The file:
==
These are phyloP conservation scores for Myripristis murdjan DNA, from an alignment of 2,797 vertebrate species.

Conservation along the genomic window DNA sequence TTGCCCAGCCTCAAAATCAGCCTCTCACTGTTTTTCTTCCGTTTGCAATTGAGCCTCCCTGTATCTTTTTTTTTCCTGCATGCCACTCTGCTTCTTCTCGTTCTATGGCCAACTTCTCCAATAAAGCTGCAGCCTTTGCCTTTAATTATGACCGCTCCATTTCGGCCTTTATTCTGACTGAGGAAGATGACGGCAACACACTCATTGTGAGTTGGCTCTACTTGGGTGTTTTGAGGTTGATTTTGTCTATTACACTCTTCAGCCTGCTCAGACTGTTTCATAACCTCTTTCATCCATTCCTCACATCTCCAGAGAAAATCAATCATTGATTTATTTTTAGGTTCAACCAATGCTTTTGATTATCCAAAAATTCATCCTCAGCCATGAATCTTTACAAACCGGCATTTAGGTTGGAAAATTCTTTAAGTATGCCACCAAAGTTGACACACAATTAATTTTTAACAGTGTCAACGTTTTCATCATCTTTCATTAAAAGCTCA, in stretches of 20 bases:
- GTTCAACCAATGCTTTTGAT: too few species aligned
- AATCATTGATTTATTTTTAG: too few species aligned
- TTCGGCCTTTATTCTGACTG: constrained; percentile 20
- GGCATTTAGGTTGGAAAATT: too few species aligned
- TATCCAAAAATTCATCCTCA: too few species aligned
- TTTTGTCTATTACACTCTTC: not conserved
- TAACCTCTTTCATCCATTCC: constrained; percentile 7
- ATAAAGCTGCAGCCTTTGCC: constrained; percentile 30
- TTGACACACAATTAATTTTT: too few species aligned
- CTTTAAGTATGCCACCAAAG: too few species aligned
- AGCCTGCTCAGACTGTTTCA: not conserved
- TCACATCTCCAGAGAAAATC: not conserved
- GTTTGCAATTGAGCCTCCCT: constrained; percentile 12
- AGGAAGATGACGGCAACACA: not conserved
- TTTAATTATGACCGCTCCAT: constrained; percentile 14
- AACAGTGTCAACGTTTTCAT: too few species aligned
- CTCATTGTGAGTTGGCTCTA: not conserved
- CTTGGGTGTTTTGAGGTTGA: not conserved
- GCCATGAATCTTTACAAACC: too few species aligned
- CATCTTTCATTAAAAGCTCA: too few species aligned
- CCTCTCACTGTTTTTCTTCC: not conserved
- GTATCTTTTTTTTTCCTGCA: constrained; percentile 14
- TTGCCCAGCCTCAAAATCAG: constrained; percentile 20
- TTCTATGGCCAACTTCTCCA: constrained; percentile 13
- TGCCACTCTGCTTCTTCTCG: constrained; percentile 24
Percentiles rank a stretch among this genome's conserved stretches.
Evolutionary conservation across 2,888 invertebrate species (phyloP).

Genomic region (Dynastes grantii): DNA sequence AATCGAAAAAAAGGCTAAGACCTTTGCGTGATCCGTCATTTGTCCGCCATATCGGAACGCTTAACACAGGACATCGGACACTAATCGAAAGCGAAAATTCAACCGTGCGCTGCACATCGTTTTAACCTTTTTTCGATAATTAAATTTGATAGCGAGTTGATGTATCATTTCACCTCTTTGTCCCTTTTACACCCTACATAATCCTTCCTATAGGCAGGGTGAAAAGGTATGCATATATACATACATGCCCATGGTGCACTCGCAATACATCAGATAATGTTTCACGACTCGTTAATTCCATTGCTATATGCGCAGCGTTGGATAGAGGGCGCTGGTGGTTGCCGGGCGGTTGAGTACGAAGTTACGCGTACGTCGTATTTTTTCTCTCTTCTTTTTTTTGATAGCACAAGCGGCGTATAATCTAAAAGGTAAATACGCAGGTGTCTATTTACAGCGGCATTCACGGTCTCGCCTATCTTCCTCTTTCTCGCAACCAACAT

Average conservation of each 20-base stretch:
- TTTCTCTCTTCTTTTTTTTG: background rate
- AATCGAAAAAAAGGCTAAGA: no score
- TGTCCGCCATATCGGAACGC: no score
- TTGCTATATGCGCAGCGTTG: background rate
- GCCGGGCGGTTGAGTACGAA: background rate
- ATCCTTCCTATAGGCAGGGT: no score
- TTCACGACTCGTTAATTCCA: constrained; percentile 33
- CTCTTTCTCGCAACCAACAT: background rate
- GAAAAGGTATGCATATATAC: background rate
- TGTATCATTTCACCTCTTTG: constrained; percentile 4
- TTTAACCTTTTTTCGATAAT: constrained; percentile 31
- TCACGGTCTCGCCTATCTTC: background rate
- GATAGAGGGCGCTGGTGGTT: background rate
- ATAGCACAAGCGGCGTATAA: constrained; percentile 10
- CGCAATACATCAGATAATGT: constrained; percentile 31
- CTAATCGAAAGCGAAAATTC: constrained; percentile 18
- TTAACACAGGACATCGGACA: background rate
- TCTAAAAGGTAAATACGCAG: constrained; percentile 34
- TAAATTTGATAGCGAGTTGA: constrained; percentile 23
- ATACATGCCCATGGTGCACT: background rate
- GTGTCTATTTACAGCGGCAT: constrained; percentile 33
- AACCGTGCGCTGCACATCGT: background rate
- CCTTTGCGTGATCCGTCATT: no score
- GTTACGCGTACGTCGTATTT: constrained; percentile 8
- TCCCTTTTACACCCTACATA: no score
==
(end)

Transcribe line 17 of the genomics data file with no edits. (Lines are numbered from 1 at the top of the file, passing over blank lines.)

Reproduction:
- TTTAATTATGACCGCTCCAT: constrained; percentile 14